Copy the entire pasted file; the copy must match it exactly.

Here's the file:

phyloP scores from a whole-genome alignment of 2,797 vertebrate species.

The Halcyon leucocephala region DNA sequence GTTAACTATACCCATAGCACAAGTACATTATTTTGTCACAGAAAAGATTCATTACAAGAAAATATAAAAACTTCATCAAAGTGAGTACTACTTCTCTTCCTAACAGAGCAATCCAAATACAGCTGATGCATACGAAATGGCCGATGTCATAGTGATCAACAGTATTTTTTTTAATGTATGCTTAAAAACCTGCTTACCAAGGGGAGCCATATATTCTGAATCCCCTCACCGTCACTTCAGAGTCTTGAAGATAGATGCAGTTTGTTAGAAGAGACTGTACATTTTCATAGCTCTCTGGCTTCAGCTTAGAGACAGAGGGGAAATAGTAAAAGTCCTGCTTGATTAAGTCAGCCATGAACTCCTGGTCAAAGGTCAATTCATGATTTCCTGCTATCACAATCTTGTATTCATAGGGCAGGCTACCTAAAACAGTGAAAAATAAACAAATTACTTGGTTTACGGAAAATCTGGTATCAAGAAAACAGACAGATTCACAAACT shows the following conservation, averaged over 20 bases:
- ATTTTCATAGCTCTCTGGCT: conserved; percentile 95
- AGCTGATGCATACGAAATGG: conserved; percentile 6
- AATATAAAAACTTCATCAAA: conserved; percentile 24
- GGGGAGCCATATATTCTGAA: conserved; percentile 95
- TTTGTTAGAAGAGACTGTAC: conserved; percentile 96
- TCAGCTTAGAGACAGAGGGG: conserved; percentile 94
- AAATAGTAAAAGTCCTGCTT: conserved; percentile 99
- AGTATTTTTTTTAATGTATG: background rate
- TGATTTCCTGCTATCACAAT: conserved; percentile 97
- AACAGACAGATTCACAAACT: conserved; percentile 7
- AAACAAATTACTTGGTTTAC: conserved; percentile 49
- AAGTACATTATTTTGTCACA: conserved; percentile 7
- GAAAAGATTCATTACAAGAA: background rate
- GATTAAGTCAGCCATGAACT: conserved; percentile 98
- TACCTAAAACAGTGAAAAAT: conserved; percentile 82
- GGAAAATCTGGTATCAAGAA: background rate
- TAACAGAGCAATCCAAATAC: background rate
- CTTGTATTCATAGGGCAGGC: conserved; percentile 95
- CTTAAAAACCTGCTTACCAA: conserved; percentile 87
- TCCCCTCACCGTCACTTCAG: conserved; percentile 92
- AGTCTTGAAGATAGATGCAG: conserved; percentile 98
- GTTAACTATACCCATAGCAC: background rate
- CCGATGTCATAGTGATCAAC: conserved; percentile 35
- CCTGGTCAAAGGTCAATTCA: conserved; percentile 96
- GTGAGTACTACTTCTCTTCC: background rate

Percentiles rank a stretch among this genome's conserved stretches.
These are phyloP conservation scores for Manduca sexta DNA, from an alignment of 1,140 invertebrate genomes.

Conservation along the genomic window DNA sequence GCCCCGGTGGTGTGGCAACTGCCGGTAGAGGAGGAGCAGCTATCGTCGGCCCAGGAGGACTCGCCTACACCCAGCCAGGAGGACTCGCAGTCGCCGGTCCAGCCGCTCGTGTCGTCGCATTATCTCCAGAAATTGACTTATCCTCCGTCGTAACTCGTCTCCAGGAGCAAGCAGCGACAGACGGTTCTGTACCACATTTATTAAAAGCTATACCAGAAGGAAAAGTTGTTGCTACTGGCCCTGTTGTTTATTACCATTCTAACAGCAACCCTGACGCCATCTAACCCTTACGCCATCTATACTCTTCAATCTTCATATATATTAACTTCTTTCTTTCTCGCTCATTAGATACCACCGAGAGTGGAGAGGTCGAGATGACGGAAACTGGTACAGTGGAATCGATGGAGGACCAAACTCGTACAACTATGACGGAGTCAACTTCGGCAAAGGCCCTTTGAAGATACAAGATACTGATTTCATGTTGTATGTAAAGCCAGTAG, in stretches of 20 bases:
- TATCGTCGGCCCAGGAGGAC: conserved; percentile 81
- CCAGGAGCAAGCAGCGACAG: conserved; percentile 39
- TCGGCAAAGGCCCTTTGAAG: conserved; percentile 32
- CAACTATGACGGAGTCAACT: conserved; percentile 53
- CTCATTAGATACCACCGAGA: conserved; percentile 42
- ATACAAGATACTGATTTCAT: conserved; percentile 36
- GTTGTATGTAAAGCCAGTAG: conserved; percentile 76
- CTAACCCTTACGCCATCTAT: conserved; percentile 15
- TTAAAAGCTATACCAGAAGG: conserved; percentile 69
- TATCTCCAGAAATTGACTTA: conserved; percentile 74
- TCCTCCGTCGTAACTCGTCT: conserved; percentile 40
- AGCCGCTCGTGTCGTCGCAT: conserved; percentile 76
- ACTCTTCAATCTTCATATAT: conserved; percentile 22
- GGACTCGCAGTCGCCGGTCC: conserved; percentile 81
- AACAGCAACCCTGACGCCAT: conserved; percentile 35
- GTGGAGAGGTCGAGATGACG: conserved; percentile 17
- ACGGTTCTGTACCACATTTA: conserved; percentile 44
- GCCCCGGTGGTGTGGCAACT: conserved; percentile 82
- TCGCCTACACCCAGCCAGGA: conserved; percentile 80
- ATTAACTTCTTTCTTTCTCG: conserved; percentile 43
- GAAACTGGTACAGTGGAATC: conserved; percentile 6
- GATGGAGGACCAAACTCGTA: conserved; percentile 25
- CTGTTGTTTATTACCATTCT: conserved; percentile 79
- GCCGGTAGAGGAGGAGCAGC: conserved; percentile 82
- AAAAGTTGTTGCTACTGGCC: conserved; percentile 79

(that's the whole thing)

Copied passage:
phyloP scores from a whole-genome alignment of 2,797 vertebrate species.

The Halcyon leucocephala region DNA sequence GTTAACTATACCCATAGCACAAGTACATTATTTTGTCACAGAAAAGATTCATTACAAGAAAATATAAAAACTTCATCAAAGTGAGTACTACTTCTCTTCCTAACAGAGCAATCCAAATACAGCTGATGCATACGAAATGGCCGATGTCATAGTGATCAACAGTATTTTTTTTAATGTATGCTTAAAAACCTGCTTACCAAGGGGAGCCATATATTCTGAATCCCCTCACCGTCACTTCAGAGTCTTGAAGATAGATGCAGTTTGTTAGAAGAGACTGTACATTTTCATAGCTCTCTGGCTTCAGCTTAGAGACAGAGGGGAAATAGTAAAAGTCCTGCTTGATTAAGTCAGCCATGAACTCCTGGTCAAAGGTCAATTCATGATTTCCTGCTATCACAATCTTGTATTCATAGGGCAGGCTACCTAAAACAGTGAAAAATAAACAAATTACTTGGTTTACGGAAAATCTGGTATCAAGAAAACAGACAGATTCACAAACT shows the following conservation, averaged over 20 bases:
- ATTTTCATAGCTCTCTGGCT: conserved; percentile 95
- AGCTGATGCATACGAAATGG: conserved; percentile 6
- AATATAAAAACTTCATCAAA: conserved; percentile 24
- GGGGAGCCATATATTCTGAA: conserved; percentile 95
- TTTGTTAGAAGAGACTGTAC: conserved; percentile 96
- TCAGCTTAGAGACAGAGGGG: conserved; percentile 94
- AAATAGTAAAAGTCCTGCTT: conserved; percentile 99
- AGTATTTTTTTTAATGTATG: background rate
- TGATTTCCTGCTATCACAAT: conserved; percentile 97
- AACAGACAGATTCACAAACT: conserved; percentile 7
- AAACAAATTACTTGGTTTAC: conserved; percentile 49
- AAGTACATTATTTTGTCACA: conserved; percentile 7
- GAAAAGATTCATTACAAGAA: background rate
- GATTAAGTCAGCCATGAACT: conserved; percentile 98
- TACCTAAAACAGTGAAAAAT: conserved; percentile 82
- GGAAAATCTGGTATCAAGAA: background rate
- TAACAGAGCAATCCAAATAC: background rate
- CTTGTATTCATAGGGCAGGC: conserved; percentile 95
- CTTAAAAACCTGCTTACCAA: conserved; percentile 87
- TCCCCTCACCGTCACTTCAG: conserved; percentile 92
- AGTCTTGAAGATAGATGCAG: conserved; percentile 98
- GTTAACTATACCCATAGCAC: background rate
- CCGATGTCATAGTGATCAAC: conserved; percentile 35
- CCTGGTCAAAGGTCAATTCA: conserved; percentile 96
- GTGAGTACTACTTCTCTTCC: background rate

Percentiles rank a stretch among this genome's conserved stretches.
These are phyloP conservation scores for Manduca sexta DNA, from an alignment of 1,140 invertebrate genomes.

Conservation along the genomic window DNA sequence GCCCCGGTGGTGTGGCAACTGCCGGTAGAGGAGGAGCAGCTATCGTCGGCCCAGGAGGACTCGCCTACACCCAGCCAGGAGGACTCGCAGTCGCCGGTCCAGCCGCTCGTGTCGTCGCATTATCTCCAGAAATTGACTTATCCTCCGTCGTAACTCGTCTCCAGGAGCAAGCAGCGACAGACGGTTCTGTACCACATTTATTAAAAGCTATACCAGAAGGAAAAGTTGTTGCTACTGGCCCTGTTGTTTATTACCATTCTAACAGCAACCCTGACGCCATCTAACCCTTACGCCATCTATACTCTTCAATCTTCATATATATTAACTTCTTTCTTTCTCGCTCATTAGATACCACCGAGAGTGGAGAGGTCGAGATGACGGAAACTGGTACAGTGGAATCGATGGAGGACCAAACTCGTACAACTATGACGGAGTCAACTTCGGCAAAGGCCCTTTGAAGATACAAGATACTGATTTCATGTTGTATGTAAAGCCAGTAG, in stretches of 20 bases:
- TATCGTCGGCCCAGGAGGAC: conserved; percentile 81
- CCAGGAGCAAGCAGCGACAG: conserved; percentile 39
- TCGGCAAAGGCCCTTTGAAG: conserved; percentile 32
- CAACTATGACGGAGTCAACT: conserved; percentile 53
- CTCATTAGATACCACCGAGA: conserved; percentile 42
- ATACAAGATACTGATTTCAT: conserved; percentile 36
- GTTGTATGTAAAGCCAGTAG: conserved; percentile 76
- CTAACCCTTACGCCATCTAT: conserved; percentile 15
- TTAAAAGCTATACCAGAAGG: conserved; percentile 69
- TATCTCCAGAAATTGACTTA: conserved; percentile 74
- TCCTCCGTCGTAACTCGTCT: conserved; percentile 40
- AGCCGCTCGTGTCGTCGCAT: conserved; percentile 76
- ACTCTTCAATCTTCATATAT: conserved; percentile 22
- GGACTCGCAGTCGCCGGTCC: conserved; percentile 81
- AACAGCAACCCTGACGCCAT: conserved; percentile 35
- GTGGAGAGGTCGAGATGACG: conserved; percentile 17
- ACGGTTCTGTACCACATTTA: conserved; percentile 44
- GCCCCGGTGGTGTGGCAACT: conserved; percentile 82
- TCGCCTACACCCAGCCAGGA: conserved; percentile 80
- ATTAACTTCTTTCTTTCTCG: conserved; percentile 43
- GAAACTGGTACAGTGGAATC: conserved; percentile 6
- GATGGAGGACCAAACTCGTA: conserved; percentile 25
- CTGTTGTTTATTACCATTCT: conserved; percentile 79
- GCCGGTAGAGGAGGAGCAGC: conserved; percentile 82
- AAAAGTTGTTGCTACTGGCC: conserved; percentile 79